Some of you might remember that Jonathan preached on this very theme on Palm Sunday, and reminded us that throughout the ages, men and women have experienced the absence of God as a painful moment in their lives.  St. John of the Cross called it the “dark night of the soul”.  C.S. Lewis and Mother Teresa both write about their ‘dark nights’.  It is an agony which I expect is made even more acute in this Easter Season, as we listen to the shouts of “I have seen the Lord” all around us.

So why does Saint Luke tell us this particular Easter story?  After all, he had a few to choose from.  As Luke mentions at the end of the text, there was another resurrection appearance to Simon Peter that happened just down the road in Jerusalem on this same day, but Luke chose not to write about that one, and instead gives us this one the one that happened on the road to Emmaus.

Why does Luke tell us this particular story?  I think it’s because Luke recognizes the importance of the recognition problem and because he wants to make us a promise.

I’d like you to do something.   Take a look at the service booklets that we have been following this morning, and tell me this.  What are the four main section headings for our worship time together?  Have a look, they’re printed in the booklet.  The four section headings are:

·        We Gather as a Community
·        We Proclaim the Word
·        We Celebrate the Eucharist
·        We Are Sent.

That is the basic four part structure of our liturgy that we celebrate together every Sunday morning.  Now, think back to what you just heard about the disciples on the road to Emmaus.  It begins with Jesus joining the two disciples and going with them.  They gather as a community.  Then, after the disciples have told Jesus what has happened, Jesus interprets the scriptures for them, beginning with Moses and all the prophets.  He proclaims the word to them.  When that is done, and the day is nearly over, the disciples urge Jesus to stay with them and they share a meal together.  And Jesus takes the bread, blesses it, breaks it and gives it to them.  Or as we might say, they celebrate the eucharist.  And it is in the breaking of the bread that they recognize Jesus, and they realize how they’re hearts were burning within them even before that moment of conscious recognition when he was opening the scriptures to them.  And then, they get up and race back to Jerusalem to find the others and tell them what had happened.  They are sent.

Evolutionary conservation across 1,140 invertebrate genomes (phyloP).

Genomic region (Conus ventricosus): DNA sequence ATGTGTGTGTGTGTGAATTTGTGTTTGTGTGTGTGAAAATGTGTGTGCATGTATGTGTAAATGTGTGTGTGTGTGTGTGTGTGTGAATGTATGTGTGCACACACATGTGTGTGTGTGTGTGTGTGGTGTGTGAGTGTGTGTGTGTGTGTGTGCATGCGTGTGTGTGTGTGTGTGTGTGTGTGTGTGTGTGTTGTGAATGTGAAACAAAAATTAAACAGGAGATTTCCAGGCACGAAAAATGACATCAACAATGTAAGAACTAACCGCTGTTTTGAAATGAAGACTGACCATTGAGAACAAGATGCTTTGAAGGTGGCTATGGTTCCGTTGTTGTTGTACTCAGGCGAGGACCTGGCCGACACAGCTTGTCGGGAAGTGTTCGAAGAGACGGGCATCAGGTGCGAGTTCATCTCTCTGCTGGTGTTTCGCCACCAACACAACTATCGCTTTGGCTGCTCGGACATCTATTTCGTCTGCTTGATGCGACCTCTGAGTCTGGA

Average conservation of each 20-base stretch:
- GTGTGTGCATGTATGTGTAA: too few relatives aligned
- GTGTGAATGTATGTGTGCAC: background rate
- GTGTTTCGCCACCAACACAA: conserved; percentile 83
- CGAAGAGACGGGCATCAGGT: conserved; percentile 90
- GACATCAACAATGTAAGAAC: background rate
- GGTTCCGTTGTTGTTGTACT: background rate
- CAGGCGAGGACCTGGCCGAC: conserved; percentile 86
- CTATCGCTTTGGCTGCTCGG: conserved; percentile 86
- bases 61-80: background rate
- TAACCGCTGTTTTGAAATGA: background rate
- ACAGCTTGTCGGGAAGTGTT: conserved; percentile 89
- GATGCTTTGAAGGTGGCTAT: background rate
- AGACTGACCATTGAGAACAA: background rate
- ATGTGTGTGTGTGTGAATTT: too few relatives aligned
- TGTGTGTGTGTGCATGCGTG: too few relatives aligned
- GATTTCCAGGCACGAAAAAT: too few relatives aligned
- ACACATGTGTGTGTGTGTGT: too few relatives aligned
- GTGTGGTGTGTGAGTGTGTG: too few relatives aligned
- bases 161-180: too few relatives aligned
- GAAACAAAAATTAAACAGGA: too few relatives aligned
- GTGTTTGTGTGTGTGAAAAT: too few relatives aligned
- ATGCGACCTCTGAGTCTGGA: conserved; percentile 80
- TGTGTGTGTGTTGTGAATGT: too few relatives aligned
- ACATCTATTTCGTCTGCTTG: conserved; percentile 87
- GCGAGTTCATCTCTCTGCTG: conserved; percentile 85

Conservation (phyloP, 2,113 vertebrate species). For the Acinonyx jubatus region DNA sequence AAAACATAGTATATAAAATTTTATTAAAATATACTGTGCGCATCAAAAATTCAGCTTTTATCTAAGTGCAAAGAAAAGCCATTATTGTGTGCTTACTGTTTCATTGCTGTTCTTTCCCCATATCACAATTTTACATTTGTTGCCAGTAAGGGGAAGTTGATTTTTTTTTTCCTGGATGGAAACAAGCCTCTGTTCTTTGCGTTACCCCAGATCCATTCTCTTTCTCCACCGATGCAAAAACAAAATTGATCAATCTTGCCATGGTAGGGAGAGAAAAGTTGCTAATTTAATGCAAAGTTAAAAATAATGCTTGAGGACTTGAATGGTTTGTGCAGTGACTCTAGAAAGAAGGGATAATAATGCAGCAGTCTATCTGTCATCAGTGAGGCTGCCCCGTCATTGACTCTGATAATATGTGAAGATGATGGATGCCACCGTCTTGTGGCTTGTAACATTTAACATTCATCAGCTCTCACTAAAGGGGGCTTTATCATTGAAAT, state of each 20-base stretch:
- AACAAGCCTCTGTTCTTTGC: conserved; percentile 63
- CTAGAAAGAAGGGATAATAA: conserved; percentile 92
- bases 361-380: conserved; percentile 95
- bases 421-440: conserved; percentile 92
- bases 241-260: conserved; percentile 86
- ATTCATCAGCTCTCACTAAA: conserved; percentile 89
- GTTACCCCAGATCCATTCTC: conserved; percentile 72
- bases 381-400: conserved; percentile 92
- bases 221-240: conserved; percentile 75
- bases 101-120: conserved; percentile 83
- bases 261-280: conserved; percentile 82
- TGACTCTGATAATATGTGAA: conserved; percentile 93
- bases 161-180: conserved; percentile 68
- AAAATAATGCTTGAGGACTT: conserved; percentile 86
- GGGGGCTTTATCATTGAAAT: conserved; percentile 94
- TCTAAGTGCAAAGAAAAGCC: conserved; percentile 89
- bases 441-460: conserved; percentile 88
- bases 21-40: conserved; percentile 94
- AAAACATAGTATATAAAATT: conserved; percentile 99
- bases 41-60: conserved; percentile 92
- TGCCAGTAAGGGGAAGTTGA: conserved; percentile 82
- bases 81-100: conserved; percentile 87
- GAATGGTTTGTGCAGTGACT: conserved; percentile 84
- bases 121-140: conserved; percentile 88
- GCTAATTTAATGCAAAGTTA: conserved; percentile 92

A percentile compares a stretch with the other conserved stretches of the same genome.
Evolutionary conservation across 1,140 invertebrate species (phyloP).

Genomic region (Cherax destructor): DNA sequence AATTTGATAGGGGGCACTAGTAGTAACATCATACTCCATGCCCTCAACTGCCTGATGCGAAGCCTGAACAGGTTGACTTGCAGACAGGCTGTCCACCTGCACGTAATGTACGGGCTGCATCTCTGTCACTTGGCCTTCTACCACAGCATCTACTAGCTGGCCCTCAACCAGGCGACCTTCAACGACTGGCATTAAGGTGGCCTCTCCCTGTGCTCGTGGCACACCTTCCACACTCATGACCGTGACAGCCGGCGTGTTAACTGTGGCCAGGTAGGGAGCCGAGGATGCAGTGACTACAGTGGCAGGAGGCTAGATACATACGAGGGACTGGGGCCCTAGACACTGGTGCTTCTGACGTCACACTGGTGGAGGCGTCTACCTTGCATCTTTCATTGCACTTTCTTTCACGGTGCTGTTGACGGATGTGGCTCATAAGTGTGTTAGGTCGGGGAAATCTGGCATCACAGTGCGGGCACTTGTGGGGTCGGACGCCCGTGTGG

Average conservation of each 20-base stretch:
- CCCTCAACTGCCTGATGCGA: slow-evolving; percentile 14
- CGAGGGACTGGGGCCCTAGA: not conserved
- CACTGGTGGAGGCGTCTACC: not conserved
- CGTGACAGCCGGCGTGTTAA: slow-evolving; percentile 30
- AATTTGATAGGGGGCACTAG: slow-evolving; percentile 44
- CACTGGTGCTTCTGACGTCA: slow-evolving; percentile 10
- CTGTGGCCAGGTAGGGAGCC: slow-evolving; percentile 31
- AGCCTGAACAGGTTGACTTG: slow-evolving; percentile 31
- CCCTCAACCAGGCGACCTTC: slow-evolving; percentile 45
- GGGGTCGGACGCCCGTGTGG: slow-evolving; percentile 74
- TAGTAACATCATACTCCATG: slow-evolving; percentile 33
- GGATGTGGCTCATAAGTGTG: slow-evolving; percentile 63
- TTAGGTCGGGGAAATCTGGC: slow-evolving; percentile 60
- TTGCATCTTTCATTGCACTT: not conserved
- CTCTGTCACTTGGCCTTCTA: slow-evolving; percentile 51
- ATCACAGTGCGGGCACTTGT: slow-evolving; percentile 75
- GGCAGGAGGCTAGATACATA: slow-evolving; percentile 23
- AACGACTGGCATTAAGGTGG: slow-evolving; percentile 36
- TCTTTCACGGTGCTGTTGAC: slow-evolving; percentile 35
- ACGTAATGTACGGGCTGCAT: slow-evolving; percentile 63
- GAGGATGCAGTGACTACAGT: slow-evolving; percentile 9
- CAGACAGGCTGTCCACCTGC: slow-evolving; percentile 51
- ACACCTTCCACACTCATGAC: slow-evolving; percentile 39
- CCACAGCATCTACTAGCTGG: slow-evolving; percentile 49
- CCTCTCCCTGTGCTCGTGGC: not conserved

·        We Gather as a Community
·        We Proclaim the Word
·        We Celebrate the Eucharist
·        We Are Sent.

It is no coincidence that the four movements of Luke’s story and the four movements of our worship here this morning are the same.  Luke’s story was shaped by the worship of the early Christian community, and our worship has been shaped for centuries by Luke’s gospel. 

So this is no coincidence.  What it is, is a promise.  The promise Luke is making to those of us who experience the recognition problem, the promise Luke is making to those of us who are broken-hearted, the promise that Luke is making to those of us who are experiencing the dark night of the soul is this:  in Christian worship you will encounter the risen Christ.  In the gathering of the community, in the proclaiming of the word, in the breaking of the bread, Christ is present.

Christian worship is a solution to the recognition problem.  It’s not the only solution, we can experience and recognize God in all sorts of ways in our lives.  And it’s not a magical solution, it’s not going to give you a guaranteed experience of what you expect to see every time.  But our worship together each Sunday morning is an opportunity to recognize the presence of God in our midst, and that’s something that we learn to do together.  It is in this gathering that broken hearts can become hearts that burn with joy within us, and that we can dare to say together, “We have seen the Lord.”


No comments:

Post a Comment